Professor Lynne Cox is leading a programme aimed at helping researchers find out how to extend health spans
World-leading research aimed at improving health into later life is being led by George Moody Fellow at Oriel Professor Lynne Cox. She is leading a $60m programme to extend health spans in humans as Program Director.
In August Cox was also awarded the Lord Cohen Medal by the British Society for Research on Ageing for her “outstanding achievements and contributions to understanding the biology of ageing.”
Jointly funded by Wellcome Leap and Temasek Trust, a global asset management company, the Dynamic Resilience programme aims to underpin research into how to extend health spans by establishing improved methodologies for assessing the ability of individuals to “bounce back” after stress events, such as surgery and illness.
The concept of a health span denotes the duration of time in an individual’s life when they are considered in good health.
While average human life expectancy has doubled over the past century, health spans have not improved to the same extent, Cox said.
For the first time ever, in 2018 the percentage of the population aged 65 years or over exceeded the percentage of the population aged five or below. By 2050 the former percentage could be over double that of the latter one, according to an analysis by the UN Department of Economic and Social Affairs.
As a result of global population aging, and along with it a decrease in “dynamic resilience” — a term that refers to the ability of individuals to respond to and cope with stress events — clinical frailty is projected to increase, meaning that when people are ill or injured on average their health will decline more severely.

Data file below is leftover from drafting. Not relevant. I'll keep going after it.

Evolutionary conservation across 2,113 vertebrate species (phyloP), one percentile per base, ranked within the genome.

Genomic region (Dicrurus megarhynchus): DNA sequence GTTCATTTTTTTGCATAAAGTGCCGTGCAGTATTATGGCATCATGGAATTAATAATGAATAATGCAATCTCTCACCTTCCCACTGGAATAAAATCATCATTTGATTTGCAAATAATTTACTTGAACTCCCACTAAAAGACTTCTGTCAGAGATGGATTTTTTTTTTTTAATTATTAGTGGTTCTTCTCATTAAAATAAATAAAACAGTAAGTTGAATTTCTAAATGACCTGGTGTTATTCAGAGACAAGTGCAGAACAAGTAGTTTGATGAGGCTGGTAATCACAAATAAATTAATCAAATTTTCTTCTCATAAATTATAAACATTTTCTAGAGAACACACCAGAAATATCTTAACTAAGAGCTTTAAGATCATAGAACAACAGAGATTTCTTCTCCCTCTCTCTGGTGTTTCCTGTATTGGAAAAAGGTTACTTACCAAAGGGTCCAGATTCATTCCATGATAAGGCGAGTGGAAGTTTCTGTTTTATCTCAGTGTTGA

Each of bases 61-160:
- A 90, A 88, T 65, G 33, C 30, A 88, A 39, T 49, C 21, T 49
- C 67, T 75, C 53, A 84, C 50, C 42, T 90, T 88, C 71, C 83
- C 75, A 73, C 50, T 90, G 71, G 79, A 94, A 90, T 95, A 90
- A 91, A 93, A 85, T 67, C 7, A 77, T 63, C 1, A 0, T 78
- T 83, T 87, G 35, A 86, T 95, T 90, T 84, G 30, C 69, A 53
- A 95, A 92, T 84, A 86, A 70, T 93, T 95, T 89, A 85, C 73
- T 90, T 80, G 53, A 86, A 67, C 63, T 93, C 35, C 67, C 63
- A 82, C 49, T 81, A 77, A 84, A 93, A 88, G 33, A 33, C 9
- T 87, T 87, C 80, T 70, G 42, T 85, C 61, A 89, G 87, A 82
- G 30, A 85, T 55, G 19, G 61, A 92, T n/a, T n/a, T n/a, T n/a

The Dynamic Resilience programme aims to turn this trend around by decreasing clinical frailty progression by 25%. This could keep 71,000 people out of hospital each year in the US alone, according to one estimate.
Scientists trying to combat health deterioration in clinical trials are held back by a lack of reliable biomarkers for measuring resilience and frailty, Cox explained. “Current frailty scores and indices can provide reasonable predictions of statistical outcomes after a stress event, but not outcomes for an individual.”
The programme aims to change this by identifying and validating health resilience measures and models. The hope is that this will facilitate the development and testing of new interventions to improve health outcomes.